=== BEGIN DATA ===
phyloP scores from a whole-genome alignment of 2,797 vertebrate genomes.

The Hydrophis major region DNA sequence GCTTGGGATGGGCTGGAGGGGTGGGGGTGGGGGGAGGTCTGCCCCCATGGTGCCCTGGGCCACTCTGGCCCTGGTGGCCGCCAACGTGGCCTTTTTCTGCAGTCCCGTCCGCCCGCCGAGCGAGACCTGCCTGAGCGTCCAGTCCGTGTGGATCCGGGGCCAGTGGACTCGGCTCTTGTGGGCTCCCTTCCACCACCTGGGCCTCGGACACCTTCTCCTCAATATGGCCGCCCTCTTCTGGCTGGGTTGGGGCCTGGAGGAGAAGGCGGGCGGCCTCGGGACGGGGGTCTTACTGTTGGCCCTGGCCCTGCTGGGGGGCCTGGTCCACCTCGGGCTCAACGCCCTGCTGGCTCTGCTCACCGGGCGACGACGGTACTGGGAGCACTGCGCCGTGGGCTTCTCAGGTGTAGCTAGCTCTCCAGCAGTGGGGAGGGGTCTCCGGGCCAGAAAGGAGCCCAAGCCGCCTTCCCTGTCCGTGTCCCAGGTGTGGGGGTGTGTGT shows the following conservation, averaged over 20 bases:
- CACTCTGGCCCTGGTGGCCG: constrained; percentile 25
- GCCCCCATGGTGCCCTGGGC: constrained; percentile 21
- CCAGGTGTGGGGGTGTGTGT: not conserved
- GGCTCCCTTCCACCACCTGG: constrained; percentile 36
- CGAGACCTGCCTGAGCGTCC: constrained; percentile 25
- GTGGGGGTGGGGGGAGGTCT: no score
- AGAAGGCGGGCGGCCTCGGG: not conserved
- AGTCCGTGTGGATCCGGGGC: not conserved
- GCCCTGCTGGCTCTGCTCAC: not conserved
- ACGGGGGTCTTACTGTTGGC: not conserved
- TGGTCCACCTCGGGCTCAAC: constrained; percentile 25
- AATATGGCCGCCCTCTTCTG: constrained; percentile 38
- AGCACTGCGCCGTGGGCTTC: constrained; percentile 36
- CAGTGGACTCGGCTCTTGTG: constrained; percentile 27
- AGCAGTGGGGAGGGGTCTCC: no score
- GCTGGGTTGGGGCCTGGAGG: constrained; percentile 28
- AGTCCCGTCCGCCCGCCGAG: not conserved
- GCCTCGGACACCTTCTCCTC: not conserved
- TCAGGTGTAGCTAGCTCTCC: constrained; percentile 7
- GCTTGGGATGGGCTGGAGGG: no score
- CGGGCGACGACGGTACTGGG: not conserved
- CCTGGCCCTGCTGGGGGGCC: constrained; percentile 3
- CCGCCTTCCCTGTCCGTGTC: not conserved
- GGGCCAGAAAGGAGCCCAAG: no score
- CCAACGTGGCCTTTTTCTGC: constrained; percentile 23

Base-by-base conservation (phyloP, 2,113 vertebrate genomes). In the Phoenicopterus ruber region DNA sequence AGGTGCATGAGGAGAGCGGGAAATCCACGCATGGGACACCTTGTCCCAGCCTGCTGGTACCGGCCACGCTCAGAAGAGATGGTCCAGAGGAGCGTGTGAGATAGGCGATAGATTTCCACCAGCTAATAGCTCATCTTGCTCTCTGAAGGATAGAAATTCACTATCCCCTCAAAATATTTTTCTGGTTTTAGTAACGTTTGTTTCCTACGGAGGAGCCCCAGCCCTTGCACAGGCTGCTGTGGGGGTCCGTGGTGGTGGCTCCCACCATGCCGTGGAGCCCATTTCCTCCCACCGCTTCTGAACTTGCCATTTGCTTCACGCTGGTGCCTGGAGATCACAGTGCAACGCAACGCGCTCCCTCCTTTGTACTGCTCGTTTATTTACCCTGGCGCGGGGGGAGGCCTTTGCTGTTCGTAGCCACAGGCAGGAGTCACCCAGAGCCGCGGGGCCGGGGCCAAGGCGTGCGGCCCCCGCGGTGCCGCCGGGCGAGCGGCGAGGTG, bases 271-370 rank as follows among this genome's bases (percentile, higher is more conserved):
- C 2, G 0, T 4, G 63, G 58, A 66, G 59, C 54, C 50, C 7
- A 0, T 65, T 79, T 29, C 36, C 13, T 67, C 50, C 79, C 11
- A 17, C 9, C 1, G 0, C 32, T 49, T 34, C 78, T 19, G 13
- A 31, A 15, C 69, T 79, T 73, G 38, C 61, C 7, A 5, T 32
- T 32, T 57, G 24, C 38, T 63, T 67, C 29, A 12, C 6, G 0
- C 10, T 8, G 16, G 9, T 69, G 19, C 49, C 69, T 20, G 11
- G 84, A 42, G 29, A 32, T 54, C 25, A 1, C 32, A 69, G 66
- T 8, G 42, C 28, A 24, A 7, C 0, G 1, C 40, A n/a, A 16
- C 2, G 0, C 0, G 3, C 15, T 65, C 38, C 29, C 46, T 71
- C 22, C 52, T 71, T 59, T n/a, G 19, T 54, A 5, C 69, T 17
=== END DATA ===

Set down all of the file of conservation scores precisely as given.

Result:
phyloP scores from a whole-genome alignment of 2,797 vertebrate genomes.

The Hydrophis major region DNA sequence GCTTGGGATGGGCTGGAGGGGTGGGGGTGGGGGGAGGTCTGCCCCCATGGTGCCCTGGGCCACTCTGGCCCTGGTGGCCGCCAACGTGGCCTTTTTCTGCAGTCCCGTCCGCCCGCCGAGCGAGACCTGCCTGAGCGTCCAGTCCGTGTGGATCCGGGGCCAGTGGACTCGGCTCTTGTGGGCTCCCTTCCACCACCTGGGCCTCGGACACCTTCTCCTCAATATGGCCGCCCTCTTCTGGCTGGGTTGGGGCCTGGAGGAGAAGGCGGGCGGCCTCGGGACGGGGGTCTTACTGTTGGCCCTGGCCCTGCTGGGGGGCCTGGTCCACCTCGGGCTCAACGCCCTGCTGGCTCTGCTCACCGGGCGACGACGGTACTGGGAGCACTGCGCCGTGGGCTTCTCAGGTGTAGCTAGCTCTCCAGCAGTGGGGAGGGGTCTCCGGGCCAGAAAGGAGCCCAAGCCGCCTTCCCTGTCCGTGTCCCAGGTGTGGGGGTGTGTGT shows the following conservation, averaged over 20 bases:
- CACTCTGGCCCTGGTGGCCG: constrained; percentile 25
- GCCCCCATGGTGCCCTGGGC: constrained; percentile 21
- CCAGGTGTGGGGGTGTGTGT: not conserved
- GGCTCCCTTCCACCACCTGG: constrained; percentile 36
- CGAGACCTGCCTGAGCGTCC: constrained; percentile 25
- GTGGGGGTGGGGGGAGGTCT: no score
- AGAAGGCGGGCGGCCTCGGG: not conserved
- AGTCCGTGTGGATCCGGGGC: not conserved
- GCCCTGCTGGCTCTGCTCAC: not conserved
- ACGGGGGTCTTACTGTTGGC: not conserved
- TGGTCCACCTCGGGCTCAAC: constrained; percentile 25
- AATATGGCCGCCCTCTTCTG: constrained; percentile 38
- AGCACTGCGCCGTGGGCTTC: constrained; percentile 36
- CAGTGGACTCGGCTCTTGTG: constrained; percentile 27
- AGCAGTGGGGAGGGGTCTCC: no score
- GCTGGGTTGGGGCCTGGAGG: constrained; percentile 28
- AGTCCCGTCCGCCCGCCGAG: not conserved
- GCCTCGGACACCTTCTCCTC: not conserved
- TCAGGTGTAGCTAGCTCTCC: constrained; percentile 7
- GCTTGGGATGGGCTGGAGGG: no score
- CGGGCGACGACGGTACTGGG: not conserved
- CCTGGCCCTGCTGGGGGGCC: constrained; percentile 3
- CCGCCTTCCCTGTCCGTGTC: not conserved
- GGGCCAGAAAGGAGCCCAAG: no score
- CCAACGTGGCCTTTTTCTGC: constrained; percentile 23

Base-by-base conservation (phyloP, 2,113 vertebrate genomes). In the Phoenicopterus ruber region DNA sequence AGGTGCATGAGGAGAGCGGGAAATCCACGCATGGGACACCTTGTCCCAGCCTGCTGGTACCGGCCACGCTCAGAAGAGATGGTCCAGAGGAGCGTGTGAGATAGGCGATAGATTTCCACCAGCTAATAGCTCATCTTGCTCTCTGAAGGATAGAAATTCACTATCCCCTCAAAATATTTTTCTGGTTTTAGTAACGTTTGTTTCCTACGGAGGAGCCCCAGCCCTTGCACAGGCTGCTGTGGGGGTCCGTGGTGGTGGCTCCCACCATGCCGTGGAGCCCATTTCCTCCCACCGCTTCTGAACTTGCCATTTGCTTCACGCTGGTGCCTGGAGATCACAGTGCAACGCAACGCGCTCCCTCCTTTGTACTGCTCGTTTATTTACCCTGGCGCGGGGGGAGGCCTTTGCTGTTCGTAGCCACAGGCAGGAGTCACCCAGAGCCGCGGGGCCGGGGCCAAGGCGTGCGGCCCCCGCGGTGCCGCCGGGCGAGCGGCGAGGTG, bases 271-370 rank as follows among this genome's bases (percentile, higher is more conserved):
- C 2, G 0, T 4, G 63, G 58, A 66, G 59, C 54, C 50, C 7
- A 0, T 65, T 79, T 29, C 36, C 13, T 67, C 50, C 79, C 11
- A 17, C 9, C 1, G 0, C 32, T 49, T 34, C 78, T 19, G 13
- A 31, A 15, C 69, T 79, T 73, G 38, C 61, C 7, A 5, T 32
- T 32, T 57, G 24, C 38, T 63, T 67, C 29, A 12, C 6, G 0
- C 10, T 8, G 16, G 9, T 69, G 19, C 49, C 69, T 20, G 11
- G 84, A 42, G 29, A 32, T 54, C 25, A 1, C 32, A 69, G 66
- T 8, G 42, C 28, A 24, A 7, C 0, G 1, C 40, A n/a, A 16
- C 2, G 0, C 0, G 3, C 15, T 65, C 38, C 29, C 46, T 71
- C 22, C 52, T 71, T 59, T n/a, G 19, T 54, A 5, C 69, T 17